Ukraine protests: Opposition loses no-confidence motion

media captionThe BBC's Daniel Sandford: Government building "is ringed by riot police"

The Ukrainian parliament has rejected an attempt to force the resignation of the government.

The opposition tabled the motion of no-confidence, which was defeated, as thousands of demonstrators protested outside the parliament building.

Earlier, Prime Minister Mykola Azarov apologised in parliament for the use of police force against protesters.

Mass protests were sparked by the government's decision not to sign an association deal with the EU last week.

The motion of no-confidence in Mr Azarov's government was supported by 186 members of the main opposition parties, but fell short of the 226 votes required for approval.


Before parliament voted on the motion, Mr Azarov addressed an emergency session:

"On behalf of our government, I would like to apologise for the actions of our law enforcement authorities on Maidan [Independence Square]," he said, referring to violence at the weekend. "The president and the government deeply regret that this happened."

Speaking above boos by opposition deputies in parliament, the prime minister called for protests outside the government buildings in Kiev to end, and appealed for Ukrainians not to return to the unrest of the Orange Revolution of 2004.

"We reach out our hand to you. Push away the plotters, the plotters seeking power and who are trying to repeat the scenario of 2004," he said.

On Monday, Mr Azarov had said he saw "all the signs of a coup" as protests intensified.

He said the government was aware of plans to seize the parliament building.

Demonstrators are demanding the resignation of Mr Azarov and President Viktor Yanukovych, and have called for a general strike.

Mr Yanukovych - who has gone ahead with a planned visit to China - has warned that the rallies should only be peaceful after violence at the weekend.

The main opposition leaders have condemned the violence, saying it was the work of "provocateurs".

The newspaper Ukrainska Pravda published a series of videos and photographs which it says backs up the claims.

The images appear to show a group of young men wearing masks and helmets pushing against police lines in front of the presidential building. Soon afterwards several are seen beckoning to others in the crowd and then passing through the blockade, without resistance from officers.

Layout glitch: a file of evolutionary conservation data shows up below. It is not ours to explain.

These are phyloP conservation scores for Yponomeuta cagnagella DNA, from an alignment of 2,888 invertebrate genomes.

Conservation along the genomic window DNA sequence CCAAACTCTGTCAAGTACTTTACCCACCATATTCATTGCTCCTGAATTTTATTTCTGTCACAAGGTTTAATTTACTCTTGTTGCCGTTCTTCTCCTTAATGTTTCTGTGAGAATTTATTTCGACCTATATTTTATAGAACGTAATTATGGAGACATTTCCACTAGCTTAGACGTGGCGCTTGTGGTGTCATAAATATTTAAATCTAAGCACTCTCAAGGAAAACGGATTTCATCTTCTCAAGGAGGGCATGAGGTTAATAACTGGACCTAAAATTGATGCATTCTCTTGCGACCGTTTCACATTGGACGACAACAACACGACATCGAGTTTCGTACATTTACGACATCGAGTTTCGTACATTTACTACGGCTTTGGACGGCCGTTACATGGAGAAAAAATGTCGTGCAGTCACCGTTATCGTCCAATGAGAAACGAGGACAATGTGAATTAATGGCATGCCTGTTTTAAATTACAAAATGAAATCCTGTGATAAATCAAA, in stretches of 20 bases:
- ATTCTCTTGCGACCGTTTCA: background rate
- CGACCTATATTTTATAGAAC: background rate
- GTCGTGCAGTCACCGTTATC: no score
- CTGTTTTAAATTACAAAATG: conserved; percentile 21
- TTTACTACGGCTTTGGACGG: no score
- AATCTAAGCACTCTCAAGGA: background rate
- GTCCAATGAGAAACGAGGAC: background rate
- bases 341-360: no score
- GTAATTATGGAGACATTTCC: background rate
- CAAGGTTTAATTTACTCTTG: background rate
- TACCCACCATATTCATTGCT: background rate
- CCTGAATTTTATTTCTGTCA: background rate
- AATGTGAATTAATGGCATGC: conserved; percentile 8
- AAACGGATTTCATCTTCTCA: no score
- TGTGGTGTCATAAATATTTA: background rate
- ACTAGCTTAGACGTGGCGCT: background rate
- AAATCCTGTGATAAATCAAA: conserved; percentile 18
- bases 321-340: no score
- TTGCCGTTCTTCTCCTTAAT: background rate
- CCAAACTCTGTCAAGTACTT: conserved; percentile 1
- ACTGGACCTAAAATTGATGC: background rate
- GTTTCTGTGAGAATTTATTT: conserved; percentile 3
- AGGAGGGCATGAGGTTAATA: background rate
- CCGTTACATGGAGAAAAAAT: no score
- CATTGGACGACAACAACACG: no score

At least one of the men is also pictured standing uninterrupted behind the riot police.

image captionA series of pictures showed a man in a purple jacket both pushing against officers and standing behind police lines

In another development, on Monday Mr Yanukovych asked the European Commission to allow him to send a delegation for talks on "some aspects" of the EU association agreement that Ukraine had been expected to sign, officials in Brussels said.

Commission President Jose Manuel Barroso agreed to the request, but stressed the Commission was ready to discuss implementation of accords already initialled, "but not to reopen any kind of negotiations".

Opposition leaders have renewed demands that Mr Yanukovych stand down, and urged him to "stop political repression".

The protests began just over a week ago after a halt was ordered to preparations to sign a deal on closer integration with the EU.

'Out with the gang!'

Hundreds of people put up tents on Independence Square on Sunday night, after a mass rally that drew hundreds of thousands, amid calls for a general strike.

The headquarters of the cabinet has been blockaded, with government employees unable to reach work.

Police reinforcements are being sent to Kiev, Ukrainska Pravda reported.

As thousands of protesters converged on Independence Square on Monday, they chanted slogans including "Out with the gang!"

Prime Minister Azarov, quoted by Interfax news agency, said the political opposition in Ukraine had the "illusion" that it could overthrow the existing order.

image captionDemonstrators are demanding the resignation of the Prime Minister, Mykola Azarov, and President Viktor Yanukovych

"We know that a plan is being prepared to seize the parliament," he said.

Speaking during a meeting, Mr Azarov told Western ambassadors on Monday: "This has all the signs of a coup...

"That is very serious. We are patient, but we want our partners not to feel that everything is permitted."

Later on Monday, the US weighed in to dispute Mr Azarov's interpretation.

"We certainly don't consider peaceful demonstrations coup attempts," a White House spokesman said.

Jay Carney added that while violence by the authorities against demonstrators on Saturday had been "unacceptable", the police had in general been more restrained since.

'Bad peace'

For his part, President Yanukovych urged police and demonstrators to observe the law.

"Any bad peace is better than a good war," Mr Yanukovych said in a TV interview reported by his own website - his first comments on Sunday's violence.

President Vladimir Putin of neighbouring Russia said events in Ukraine seemed "more like a rampage than a revolution."

Mr Putin blamed "outside actors" for the protests, which he said were an attempt to unsettle Ukraine's "legitimate" rulers.

On Sunday, several hundred thousand people took part in a march, defying a ban on rallies.

There were clashes near the presidential building, with demonstrators firing flares and riot police using tear gas, batons and stun grenades. TV footage appeared to show officers beating reporters.

There were also clashes on Sunday as Kiev protesters tried to topple a statue of Lenin.